Lohrifink Auditorium was at capacity this past Friday for a discussion entitled “Presidential Debates: Performance, Spin and the Press” presented by the News Literacy Project. The discussion included Kathleen Parker, columnist at The Washington Post, Al Hunt, Washington Editor for Bloomberg News, and Chuck Todd, Political Director and Chief White House correspondent for NBC News.
The discussion was moderated by the infamous voice and surreal physical presence of Robert Siegel senior host of NPR’s All Things Considered. All involved are adamant supporters of the News Literacy Project which describes itself as an ‘innovative educational program that mobilizes seasoned journalists to help middle school and high school students sort fact from fiction in the digital age.’
The discussion touched upon a range of topics including the official terms of the presidential debates, the appropriate role of a moderator, body language in debate, and the difficulty of opinion formation in the context of post-debate media frenzy. Dominating the discussion however was a heated contestation of Candy Crawley’s real-time debate fact checking, an evaluation of combative debate body language, and personal reflections on the changing media landscape.
Right-of-center columnist Kathleen Parker served as a Republican-sympathizing counterpoint on an otherwise left-leaning panel. She alone was critical of moderator Candy Crowley’s conspicuous correction of Governor Romney during the second Presidential debate. Ms. Parker spoke to the difficulty of fact-checking and the fine line between factual truth and contextual or representative truth.
In politics, the truth is often manipulated to assume the likeness of a lie even if it retains its technical factual veracity. Due to the irreducibly complex nature of ‘truth’ she thought it imprudent for an impartial moderator to weigh in on the proceedings of the debate.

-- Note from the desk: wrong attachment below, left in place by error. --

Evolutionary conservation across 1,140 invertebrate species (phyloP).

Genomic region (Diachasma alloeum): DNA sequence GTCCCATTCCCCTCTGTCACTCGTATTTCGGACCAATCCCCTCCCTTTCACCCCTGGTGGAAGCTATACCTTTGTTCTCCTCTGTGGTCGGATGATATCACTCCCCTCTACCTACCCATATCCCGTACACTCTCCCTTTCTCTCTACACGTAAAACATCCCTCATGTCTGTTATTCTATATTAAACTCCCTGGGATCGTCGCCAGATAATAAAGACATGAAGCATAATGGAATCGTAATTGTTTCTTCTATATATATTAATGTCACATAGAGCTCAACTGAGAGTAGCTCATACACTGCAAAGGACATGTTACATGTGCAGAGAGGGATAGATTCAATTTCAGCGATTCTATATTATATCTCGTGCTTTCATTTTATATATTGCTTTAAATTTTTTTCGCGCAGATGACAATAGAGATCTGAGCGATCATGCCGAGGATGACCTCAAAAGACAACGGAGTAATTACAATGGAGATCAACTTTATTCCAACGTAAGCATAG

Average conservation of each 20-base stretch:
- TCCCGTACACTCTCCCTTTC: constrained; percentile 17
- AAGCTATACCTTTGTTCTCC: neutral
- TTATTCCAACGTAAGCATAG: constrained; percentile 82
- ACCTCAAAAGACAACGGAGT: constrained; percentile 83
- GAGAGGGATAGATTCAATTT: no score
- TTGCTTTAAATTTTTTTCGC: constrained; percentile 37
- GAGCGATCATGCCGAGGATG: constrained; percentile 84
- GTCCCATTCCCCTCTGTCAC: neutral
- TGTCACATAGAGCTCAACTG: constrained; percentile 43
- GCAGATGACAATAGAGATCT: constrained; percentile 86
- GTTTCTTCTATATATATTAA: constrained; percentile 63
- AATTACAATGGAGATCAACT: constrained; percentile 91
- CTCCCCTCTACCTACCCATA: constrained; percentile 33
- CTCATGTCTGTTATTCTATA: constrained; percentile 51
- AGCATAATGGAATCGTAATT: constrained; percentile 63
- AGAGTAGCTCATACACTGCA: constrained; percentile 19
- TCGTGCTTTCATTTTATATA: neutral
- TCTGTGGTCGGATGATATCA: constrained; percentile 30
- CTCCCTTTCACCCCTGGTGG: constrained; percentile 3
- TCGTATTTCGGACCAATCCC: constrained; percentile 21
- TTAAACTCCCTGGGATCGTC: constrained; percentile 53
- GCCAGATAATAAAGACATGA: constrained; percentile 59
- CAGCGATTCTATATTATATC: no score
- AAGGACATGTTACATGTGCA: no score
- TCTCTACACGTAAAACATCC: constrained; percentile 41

Opinion on the panel was divided, despite the personal, fist-bumping friendships evident onstage. Discussion of debate body language and the “changing media landscape” was particularly animated. Hunt argued that body language during the debate offered critical insight into the candidates temperament and personal capacity for leadership and diplomacy.
Todd on the other hand, criticized the debates as having more “style than substance.” Parker drew attention to gendered evaluations of body language during the debates. Whereas male viewers enjoyed the candidates combative posturing in the second debate, women felt uncomfortable with displays of physical tension.
With regards to the changing media landscape, Todd defended the rise of social media. He uses social media as a means of communicating with his audience and keeping abreast of the 24 hour news cycle. Parker, on the other hand, has resisted the incorporation of social media into her work and allows patience and critical thinking to guide her journalistic instincts. She criticized how social media seizes upon and popularizes the most trivial aspects of an event, for example Romney’s big bird comments.
But because these “jokes” go viral they reach audiences so massive that they essentially become news which the mainstream media feels obliged to acknowledge. Since the first televised presidential debates some 50 years ago the world of media has been changing. The evolution of modern media, from the advent of television to the rise of online publishing and social media have had a resounding impact upon our political process and, for better or for worse, will continue to do so in the future.